- Better absorption of other nutrients – vitamin C is a necessary synergist for the absorption of other vitamins and minerals, so even if we’re taking those other ones, without a healthy supply of bioavailable vitamin C, they might not be getting utilized at all.
More health benefits of Rose Hips
Rose Hips (and Rose petals) are used in herbal medicine for many other benefits, too. One of my favorite uses is for the support they can offer for emotional healing – for heartache, feelings of being unloved, nervousness, worry, panic attacks, and depression. Not surprising, they’re considered a cardiotonic which makes sense since they support so many emotional issues of the heart, too. And they can help boost digestion and be an aid for diarrhea.
How to gather and prepare Rose Hips
All roses produce rose hips. I prefer to gather them from wild roses, but garden roses can be used, too. Be sure to gather Rose hips from rose bushes that haven’t been sprayed with pesticides or treated with chemical fertilizers. Rose hips are best gathered in the fall after the first freeze because they taste sweeter then.
You can do what Caroline and I used to do on our herb walks and eat them fresh. Just nibble around the little seed hairs and avoid those. But for all other uses, you’ll want to trim off the ends with the stem and the blossom, then cut them in half with a knife, scoop out the seeds, and rinse them to get all the little hairs out. Use them fresh or let them dry and store them.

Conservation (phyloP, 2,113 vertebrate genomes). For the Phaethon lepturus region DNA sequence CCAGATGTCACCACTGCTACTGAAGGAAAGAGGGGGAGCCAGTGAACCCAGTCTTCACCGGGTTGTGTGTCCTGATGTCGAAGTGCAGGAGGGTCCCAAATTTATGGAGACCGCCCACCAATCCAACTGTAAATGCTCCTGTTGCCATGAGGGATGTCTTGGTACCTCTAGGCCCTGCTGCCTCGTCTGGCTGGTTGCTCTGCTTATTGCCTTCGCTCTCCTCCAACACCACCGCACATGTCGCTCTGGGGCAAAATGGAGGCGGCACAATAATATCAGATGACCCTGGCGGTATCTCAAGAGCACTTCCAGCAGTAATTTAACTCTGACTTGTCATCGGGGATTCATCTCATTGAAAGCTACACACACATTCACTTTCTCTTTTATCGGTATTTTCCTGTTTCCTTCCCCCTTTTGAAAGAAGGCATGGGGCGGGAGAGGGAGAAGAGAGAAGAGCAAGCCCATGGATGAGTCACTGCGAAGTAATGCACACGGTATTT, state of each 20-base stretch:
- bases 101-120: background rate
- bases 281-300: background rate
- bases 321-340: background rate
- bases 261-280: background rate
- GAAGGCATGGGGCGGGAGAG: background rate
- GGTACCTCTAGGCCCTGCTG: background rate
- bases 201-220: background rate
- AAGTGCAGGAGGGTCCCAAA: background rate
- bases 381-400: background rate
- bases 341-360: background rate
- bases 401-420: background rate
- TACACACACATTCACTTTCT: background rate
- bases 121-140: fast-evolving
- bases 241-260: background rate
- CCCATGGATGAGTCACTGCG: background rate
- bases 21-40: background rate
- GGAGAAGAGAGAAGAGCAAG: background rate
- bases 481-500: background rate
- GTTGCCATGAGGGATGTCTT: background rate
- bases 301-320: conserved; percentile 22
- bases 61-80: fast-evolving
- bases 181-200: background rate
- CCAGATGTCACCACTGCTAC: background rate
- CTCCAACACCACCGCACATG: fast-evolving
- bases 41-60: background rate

Some people use a dehydrator to dry them, but if you live in a dry climate like I do, just set them out on a cookie sheet for a while, and they’ll dry. I like to set them in the sunshine with a cheesecloth over them. I believe everything just has better Chi in it when it’s been kissed by the sun.
Making herbal tea from Rose Hips
This is my favorite way to use Rose Hips. And they combine so well with other herbs, too. Experiment by throwing in a handful of one or more other herbs and adjust the quantities to taste. If you’re looking for the immune-enhancing properties of Rose Hips, try adding some elder berries and sliced astragalus root. First just add the astragalus to boiling water and let it simmer at a very gentle boil for about 20 minutes. Add the rose hips and elder berries, remove from heat, and let steep for another 10 minutes or so. Strain and serve.
Some other herbs that blend well with rose hips include hawthorn, lemon balm, bilberry, ginger, lemon peel, motherwort, dandelion leaf, meadowsweet flower, oat straw, lemon grass, hibiscus, spearmint, orange peel, rose petals, cinnamon, licorice, and marshmallow root.
So go for a walk out in nature, gather some rose hips, and try a cup of tea every day with them. You can also buy some if you prefer, but be sure to get organic. Enjoy their delicious taste and the benefits of the whole food vitamin C complex in them. And please leave me a comment below and let me know about your experiences using rose hips.
Thank you for sharing some of your time with me today. Wishing you the very best health!
Many hugs and all my love,
photos from Unsplash, Pexels, and Pixabay
P.S. I always include this helpful suggestion at the end of my herbal blog posts. If you’re interested in using herbs as part of your health regimen, I encourage you to make an appointment with a clinical herbalist like me and get a personalized recommendation. By having a consultation with a professional herbalist, you’ll know that you’re getting a recommendation for appropriate herbs for your needs and desired outcomes and that you’re using them in the correct dosage and preparation. This way you can be sure you’re receiving the benefits that you want from using them and save yourself a lot of money and frustration that comes from using the wrong herbal therapies.